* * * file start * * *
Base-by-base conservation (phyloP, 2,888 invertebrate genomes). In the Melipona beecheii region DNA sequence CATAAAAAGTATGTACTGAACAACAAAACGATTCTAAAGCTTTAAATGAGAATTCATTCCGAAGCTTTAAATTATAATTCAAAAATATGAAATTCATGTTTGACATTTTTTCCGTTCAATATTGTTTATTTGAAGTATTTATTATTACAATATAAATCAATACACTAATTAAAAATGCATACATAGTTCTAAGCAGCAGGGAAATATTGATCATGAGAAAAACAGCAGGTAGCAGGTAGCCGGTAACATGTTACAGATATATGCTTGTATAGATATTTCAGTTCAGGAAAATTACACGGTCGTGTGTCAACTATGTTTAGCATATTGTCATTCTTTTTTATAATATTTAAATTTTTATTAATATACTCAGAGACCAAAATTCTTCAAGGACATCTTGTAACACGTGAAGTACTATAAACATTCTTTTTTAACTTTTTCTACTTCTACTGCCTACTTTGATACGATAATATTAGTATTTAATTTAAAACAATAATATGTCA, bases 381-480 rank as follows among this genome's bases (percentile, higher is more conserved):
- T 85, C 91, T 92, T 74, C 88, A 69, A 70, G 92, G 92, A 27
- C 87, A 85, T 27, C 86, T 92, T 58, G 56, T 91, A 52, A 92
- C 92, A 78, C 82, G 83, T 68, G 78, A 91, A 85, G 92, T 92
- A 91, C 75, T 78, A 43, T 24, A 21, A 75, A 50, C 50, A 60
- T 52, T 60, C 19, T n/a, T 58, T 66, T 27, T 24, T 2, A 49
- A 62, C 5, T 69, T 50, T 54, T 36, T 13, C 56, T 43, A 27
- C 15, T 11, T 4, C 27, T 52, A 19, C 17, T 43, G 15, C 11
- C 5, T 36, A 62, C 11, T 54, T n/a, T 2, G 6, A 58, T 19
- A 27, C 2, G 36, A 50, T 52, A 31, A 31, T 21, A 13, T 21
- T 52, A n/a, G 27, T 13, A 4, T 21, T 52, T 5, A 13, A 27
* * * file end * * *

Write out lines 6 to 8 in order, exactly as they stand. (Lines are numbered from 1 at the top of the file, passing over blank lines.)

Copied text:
- T 52, T 60, C 19, T n/a, T 58, T 66, T 27, T 24, T 2, A 49
- A 62, C 5, T 69, T 50, T 54, T 36, T 13, C 56, T 43, A 27
- C 15, T 11, T 4, C 27, T 52, A 19, C 17, T 43, G 15, C 11